This style of play was made famous by Barcelona’s team when Pep Guardiola was manager. It’s based on keeping possession of the ball, controlling the game, and waiting patiently for a good position to score. Although Pep didn’t like the name very much, Barcelona and tiki-taka were synonymous for a time.
However, it was the success of the Dutch national team and its “Total Football” in the 1970s that started everything off. The team revolutionized the modern game of soccer with an approach that focused on preparing to attack from all possible angles and players switching positions, making the game appear more fluid, creative, and beautiful to watch.
Johan Cruyff carried on this attacking soccer philosophy and further developed it as Barcelona’s manager in the ‘90s. Indeed, Barcelona’s style of play during this era was the basis for its dominance when Guardiola was still a player.
How Does This Tactic Work?
To successfully employ this tactic, a team must be able to maintain possession of the ball for long periods of time. This requires each player on the team to be comfortable with the ball at their feet and have the ability to make quick, decisive passes. The focus is on short passes between players rather than long balls over the top of defenders.
Keeping the ball in your possession leaves your opponent with less time to create chances and score. However, doing so requires a team that is well prepared and has excellent stamina and concentration. Before we take a look at which famous teams use tiki-taka soccer tactics, we’ll go over the development of a modern soccer strategy that led to the success of Pep Guardiola’s Barcelona.
Beginnings: Total Football
Dutch soccer experts were looking to develop tactics based on a more open and attacking style of play. This soccer philosophy originated with Rinus Michels at AFC Ajax from Amsterdam, and from there, it was quickly adopted by the national team.
Total Football called for players who could switch positions as the game dictated and play different roles on the pitch. Nobody was better at this than the young Johan Cruyff.
Originally a center forward, Cruyff could mercurially change from position to position, preying on opposition weaknesses and looking to score from counter-attacks. He was encouraged to roam the pitch freely and would pose an ongoing threat to opposition defenders. The team was developing a fluid, attacking style that would in time become a trademark of tiki-taka soccer.
The Dutch national team won against some of the best teams of the era, like Brazil and Argentina. This was also the era of the Italian style of defensive play popularly known as “catenaccio” or “door bolt.” A tactic based on highly defensive positioning, its aim was to cut short all the opposition’s attempts at offense, and the Italian team was remarkably good at it.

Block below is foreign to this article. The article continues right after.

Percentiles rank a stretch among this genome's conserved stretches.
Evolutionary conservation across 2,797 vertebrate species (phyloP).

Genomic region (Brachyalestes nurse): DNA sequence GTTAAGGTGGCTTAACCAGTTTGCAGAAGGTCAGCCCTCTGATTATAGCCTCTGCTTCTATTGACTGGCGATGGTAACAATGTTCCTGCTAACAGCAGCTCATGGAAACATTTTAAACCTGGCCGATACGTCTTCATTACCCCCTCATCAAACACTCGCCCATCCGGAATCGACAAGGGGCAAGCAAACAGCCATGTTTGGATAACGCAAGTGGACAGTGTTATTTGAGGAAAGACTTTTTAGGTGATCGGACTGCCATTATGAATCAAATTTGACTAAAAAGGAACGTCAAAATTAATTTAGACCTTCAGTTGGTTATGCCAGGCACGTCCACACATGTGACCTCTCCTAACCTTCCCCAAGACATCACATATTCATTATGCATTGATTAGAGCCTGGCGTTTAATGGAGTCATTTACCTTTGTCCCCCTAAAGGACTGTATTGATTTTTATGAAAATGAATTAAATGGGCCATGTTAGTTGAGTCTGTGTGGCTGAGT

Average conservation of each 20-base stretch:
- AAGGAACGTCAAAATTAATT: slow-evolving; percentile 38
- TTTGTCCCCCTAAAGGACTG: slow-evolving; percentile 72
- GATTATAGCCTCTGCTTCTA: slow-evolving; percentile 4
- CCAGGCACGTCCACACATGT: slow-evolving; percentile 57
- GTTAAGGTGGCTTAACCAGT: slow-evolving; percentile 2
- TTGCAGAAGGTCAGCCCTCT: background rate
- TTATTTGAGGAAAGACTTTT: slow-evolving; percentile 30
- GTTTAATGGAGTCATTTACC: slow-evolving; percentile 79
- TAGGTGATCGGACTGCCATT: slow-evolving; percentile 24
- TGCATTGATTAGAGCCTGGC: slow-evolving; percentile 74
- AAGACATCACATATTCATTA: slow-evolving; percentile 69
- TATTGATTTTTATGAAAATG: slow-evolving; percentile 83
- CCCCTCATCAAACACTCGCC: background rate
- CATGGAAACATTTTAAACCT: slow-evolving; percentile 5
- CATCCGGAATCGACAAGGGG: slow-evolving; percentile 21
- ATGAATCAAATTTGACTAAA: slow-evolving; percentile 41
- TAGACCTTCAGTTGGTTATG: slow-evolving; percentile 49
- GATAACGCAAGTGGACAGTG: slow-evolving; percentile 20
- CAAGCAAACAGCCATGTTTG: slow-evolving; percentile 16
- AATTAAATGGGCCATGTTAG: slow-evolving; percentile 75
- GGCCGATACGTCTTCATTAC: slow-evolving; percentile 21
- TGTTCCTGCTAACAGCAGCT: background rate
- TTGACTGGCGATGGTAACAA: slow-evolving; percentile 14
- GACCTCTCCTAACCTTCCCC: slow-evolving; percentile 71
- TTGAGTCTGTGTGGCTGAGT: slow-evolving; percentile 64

The Dutch team finally broke the catenaccio tactic with its ultra-attacking strategy. That was the seal of approval Total Football needed.
Johan Cruyff went on to further develop the attacking soccer philosophy he was involved in creating as a player. He became one of the most prominent managers of the 1990s, and during his tenure with the Catalonian team, he continued the evolution of Total Football that would become tiki-taka soccer at Barcelona.
Total Football the Barcelona Way
Barcelona’s ties with Dutch soccer have been strong since the late ‘80s, when Johan Cruyff became the manager of the Camp Nou team. The new coach brought with him an ensemble of hand-picked top players from Holland, but more importantly, he taught the philosophy of Total Football to the Catalonians. With the results proving positive for the first team, Cruyff’s system was implemented in La Masia, Barcelona’s youth academy.
The talent-packed attacking style employed by Barcelona’s Dream Team led to its success in the ‘90s, when a squad of Spanish players mixed with international superstars claimed four national titles in a row.
In Barcelona’s Dream Team, alongside soccer idols like Laudrup, Romario, and Stoichkov, there was also the young Pep Guardiola, playing as the team’s pivot, a deep midfield position from which he would masterfully control the pace of the game. The seeds for the tiki-taka formation were laid.
Before becoming the head coach for the Catalonian team, Pep Guardiola would remark: “Cruyff built the cathedral, and our job is to maintain and renovate it.”
A typical example of the tiki-taka style of play with short passes pulling defenders to one side of the pitch, opening an opportunity for an attack elsewhere.
Pep’s Soccer Philosophy
Pep started as a Barcelona youth, joining the club at 13 and becoming part of the senior team at 20. He played the pivot in Cruyff’s team: a midfielder who connected all the dots and took command of the pitch with the captain’s band around his arm.
As a manager, Pep made the tiki-taka style of play famous when he led Barcelona to an unprecedented period of success between 2008 and 2012. But the roots of this style can be traced back to La Masia, Barcelona’s youth academy.